I do not doubt of Jeremy Corbyn’s good intentions, but the myopia of his proposal is alarming. Now we do not only get a seat, but an entire carriage – that is how weak we have become. The fact that Corbyn’s team has adduced as a defence that the idea of female-solo carriages was introduced by women who have experienced harassment themselves shows an even greater misunderstanding of the issue. I can only imagine two possible scenarios conducive to women demanding female-only carriages: either they have assimilated sexism to the point of being convinced that as women they are weaker and powerless and therefore deserving of different rights, or they know they are not but are so lacking in support to propose curtailing their own freedom instead of that of their aggressors as a desperate last measure. Both options show the harrowing extent of sexism in our society. The fact that Corbyn and his team have not picked up on this is beyond concerning.

We will only see the end of harassment in public transport once our society as a whole has understood that men hold no power over women. This may be too great a task for Corbyn alone to take under his stride, but a good start would be to empower women so that they can make this point whenever they fall victims of sexist discrimination. It is not the responsibility of women only to teach society that they deserve equal rights and treatment, however it is problematic that they are constantly faced with issues when raising their voice about this. Along with the all-female carriages, Corbyn has also proposed a number of measures that could help fight in this direction, such as 24-hour hotline for women to report harassment or cabinet members for women’s safety on local councils. These show a better understanding of the roots of harassment, and of what it may take to eradicate it.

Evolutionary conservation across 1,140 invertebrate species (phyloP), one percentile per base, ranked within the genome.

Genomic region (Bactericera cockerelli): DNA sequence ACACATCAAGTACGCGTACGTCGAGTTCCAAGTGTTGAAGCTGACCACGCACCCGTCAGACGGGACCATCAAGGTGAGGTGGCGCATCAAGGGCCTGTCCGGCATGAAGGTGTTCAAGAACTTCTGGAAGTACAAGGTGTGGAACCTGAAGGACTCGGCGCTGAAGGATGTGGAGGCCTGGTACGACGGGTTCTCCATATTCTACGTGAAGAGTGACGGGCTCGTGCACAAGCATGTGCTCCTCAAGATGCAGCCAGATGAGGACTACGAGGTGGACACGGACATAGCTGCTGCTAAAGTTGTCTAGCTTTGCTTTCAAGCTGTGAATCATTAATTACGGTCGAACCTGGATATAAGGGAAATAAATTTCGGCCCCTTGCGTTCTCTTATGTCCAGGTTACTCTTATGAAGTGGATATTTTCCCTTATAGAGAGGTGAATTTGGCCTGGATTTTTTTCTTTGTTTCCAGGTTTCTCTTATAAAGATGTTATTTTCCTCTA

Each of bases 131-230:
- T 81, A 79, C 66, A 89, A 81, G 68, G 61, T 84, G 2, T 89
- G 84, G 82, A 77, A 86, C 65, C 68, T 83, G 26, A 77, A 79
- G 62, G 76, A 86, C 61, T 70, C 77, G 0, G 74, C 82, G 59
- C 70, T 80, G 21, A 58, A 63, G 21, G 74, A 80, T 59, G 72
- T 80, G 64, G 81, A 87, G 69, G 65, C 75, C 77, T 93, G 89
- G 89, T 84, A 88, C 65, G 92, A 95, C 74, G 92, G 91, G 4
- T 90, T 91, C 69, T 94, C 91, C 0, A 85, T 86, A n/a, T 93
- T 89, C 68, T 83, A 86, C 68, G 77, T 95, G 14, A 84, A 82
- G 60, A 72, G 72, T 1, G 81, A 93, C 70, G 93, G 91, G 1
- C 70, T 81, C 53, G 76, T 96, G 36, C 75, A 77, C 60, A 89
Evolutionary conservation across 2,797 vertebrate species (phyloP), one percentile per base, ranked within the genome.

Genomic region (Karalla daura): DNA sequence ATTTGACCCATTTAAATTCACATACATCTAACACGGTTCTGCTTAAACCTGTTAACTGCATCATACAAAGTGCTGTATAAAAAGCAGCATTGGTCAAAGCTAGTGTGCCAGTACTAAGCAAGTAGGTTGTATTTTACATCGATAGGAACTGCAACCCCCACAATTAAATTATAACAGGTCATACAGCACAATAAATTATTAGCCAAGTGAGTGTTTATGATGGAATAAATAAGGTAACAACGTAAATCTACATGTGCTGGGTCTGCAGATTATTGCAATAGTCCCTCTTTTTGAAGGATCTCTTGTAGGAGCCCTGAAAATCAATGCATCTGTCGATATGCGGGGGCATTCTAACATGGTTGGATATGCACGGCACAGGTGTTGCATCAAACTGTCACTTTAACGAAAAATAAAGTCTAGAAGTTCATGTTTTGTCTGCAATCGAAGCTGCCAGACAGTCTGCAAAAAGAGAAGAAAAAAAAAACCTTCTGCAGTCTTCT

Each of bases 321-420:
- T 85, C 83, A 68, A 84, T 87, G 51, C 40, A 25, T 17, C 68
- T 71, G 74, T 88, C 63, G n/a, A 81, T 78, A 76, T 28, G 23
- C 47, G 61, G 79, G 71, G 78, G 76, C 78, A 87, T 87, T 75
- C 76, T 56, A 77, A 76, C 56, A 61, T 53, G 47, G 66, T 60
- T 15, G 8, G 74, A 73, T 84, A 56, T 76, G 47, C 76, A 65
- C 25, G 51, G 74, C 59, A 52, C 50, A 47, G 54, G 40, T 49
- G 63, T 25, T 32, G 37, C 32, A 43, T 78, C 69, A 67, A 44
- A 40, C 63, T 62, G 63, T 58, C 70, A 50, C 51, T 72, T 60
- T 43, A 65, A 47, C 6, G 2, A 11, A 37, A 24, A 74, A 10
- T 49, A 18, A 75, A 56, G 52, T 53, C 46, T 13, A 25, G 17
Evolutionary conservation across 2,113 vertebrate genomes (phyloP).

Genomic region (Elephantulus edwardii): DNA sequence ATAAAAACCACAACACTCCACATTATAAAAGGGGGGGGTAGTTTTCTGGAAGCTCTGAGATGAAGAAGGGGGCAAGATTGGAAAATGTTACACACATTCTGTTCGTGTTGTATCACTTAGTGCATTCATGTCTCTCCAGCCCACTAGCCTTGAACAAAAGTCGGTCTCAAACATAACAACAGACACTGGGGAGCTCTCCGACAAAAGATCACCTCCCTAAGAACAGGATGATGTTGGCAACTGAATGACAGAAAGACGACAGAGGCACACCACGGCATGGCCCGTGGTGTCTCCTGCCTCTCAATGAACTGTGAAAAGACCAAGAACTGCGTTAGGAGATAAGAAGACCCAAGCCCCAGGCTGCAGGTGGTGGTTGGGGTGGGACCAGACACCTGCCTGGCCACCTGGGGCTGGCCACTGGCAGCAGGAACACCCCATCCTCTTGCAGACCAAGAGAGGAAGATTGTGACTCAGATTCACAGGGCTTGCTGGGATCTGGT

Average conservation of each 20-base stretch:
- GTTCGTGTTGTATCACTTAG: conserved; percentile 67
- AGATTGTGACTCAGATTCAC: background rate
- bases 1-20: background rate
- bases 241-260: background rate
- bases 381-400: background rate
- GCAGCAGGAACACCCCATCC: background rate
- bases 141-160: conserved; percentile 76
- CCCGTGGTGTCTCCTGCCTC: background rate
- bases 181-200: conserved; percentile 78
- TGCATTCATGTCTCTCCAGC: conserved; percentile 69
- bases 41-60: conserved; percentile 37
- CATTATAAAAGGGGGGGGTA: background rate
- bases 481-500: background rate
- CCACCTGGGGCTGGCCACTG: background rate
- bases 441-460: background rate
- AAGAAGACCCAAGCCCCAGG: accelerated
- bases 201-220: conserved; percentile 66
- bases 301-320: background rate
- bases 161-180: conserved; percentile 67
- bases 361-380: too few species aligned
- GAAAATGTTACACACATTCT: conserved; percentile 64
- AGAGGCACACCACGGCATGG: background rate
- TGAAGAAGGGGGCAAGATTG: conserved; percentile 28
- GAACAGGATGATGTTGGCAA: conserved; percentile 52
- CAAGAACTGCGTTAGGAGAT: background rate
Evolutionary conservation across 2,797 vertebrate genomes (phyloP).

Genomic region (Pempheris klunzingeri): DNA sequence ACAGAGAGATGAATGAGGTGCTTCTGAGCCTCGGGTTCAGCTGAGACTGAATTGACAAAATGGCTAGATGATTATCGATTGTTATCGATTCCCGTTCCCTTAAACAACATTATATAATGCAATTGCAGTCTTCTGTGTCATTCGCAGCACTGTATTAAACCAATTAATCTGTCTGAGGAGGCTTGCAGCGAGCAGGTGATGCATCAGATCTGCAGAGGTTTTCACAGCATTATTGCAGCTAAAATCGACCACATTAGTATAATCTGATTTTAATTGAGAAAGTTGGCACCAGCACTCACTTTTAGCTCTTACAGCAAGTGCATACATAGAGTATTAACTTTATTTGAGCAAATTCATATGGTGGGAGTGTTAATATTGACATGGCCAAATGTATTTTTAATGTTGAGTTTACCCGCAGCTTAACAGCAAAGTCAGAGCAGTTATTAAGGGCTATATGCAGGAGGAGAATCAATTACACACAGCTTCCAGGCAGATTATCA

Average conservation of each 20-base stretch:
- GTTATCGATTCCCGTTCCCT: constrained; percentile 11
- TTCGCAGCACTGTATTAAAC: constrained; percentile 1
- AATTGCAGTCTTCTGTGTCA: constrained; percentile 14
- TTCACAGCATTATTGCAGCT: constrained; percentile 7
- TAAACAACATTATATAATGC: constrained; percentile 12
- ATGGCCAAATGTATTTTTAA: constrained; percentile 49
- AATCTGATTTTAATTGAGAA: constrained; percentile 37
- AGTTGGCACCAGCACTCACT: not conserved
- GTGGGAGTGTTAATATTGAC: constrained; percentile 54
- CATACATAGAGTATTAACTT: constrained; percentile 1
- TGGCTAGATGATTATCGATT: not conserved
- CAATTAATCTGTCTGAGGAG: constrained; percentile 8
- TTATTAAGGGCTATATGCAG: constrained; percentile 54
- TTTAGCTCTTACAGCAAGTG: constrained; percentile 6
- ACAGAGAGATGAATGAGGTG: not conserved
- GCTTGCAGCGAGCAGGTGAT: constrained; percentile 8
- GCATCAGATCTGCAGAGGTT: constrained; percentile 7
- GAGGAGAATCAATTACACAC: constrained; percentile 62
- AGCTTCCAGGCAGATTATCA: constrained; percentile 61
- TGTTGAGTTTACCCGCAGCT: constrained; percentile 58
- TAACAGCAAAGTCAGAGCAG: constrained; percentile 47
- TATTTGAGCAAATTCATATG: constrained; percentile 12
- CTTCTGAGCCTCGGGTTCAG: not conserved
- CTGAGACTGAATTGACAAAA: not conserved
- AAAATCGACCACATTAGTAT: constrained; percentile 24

It requires a joint effort from all social and political actors to challenge and change one of the deepest and more culturally ingrained commonplaces of our society: that women are not as powerful as men. The consideration of female-only carriages as a plausible solution represents a spectacular failure in this regard. It is worrying that citizens have suggested this measure in the first place, but that professional politicians and policymakers seem too ready to pick it up and push it forward shows an alarming lack of understanding of the real causes of harassment and of what it may take to end it.

Note: This article gives the views of the author, and not the position of Democratic Audit, nor of the London School of Economics. It originally appeared on the LSE Politics and Policy blog. Please read our comments policy before posting.

Paula-Zoido-Oses-220x300Paula Zoido-Oses is a PhD candidate in the European Institute in the London School of Economics. She is writing a thesis that explores Isaiah Berlin’s thought. She is particularly interested in political and moral philosophy, liberalism and value pluralism, continental philosophy and philosophy of history.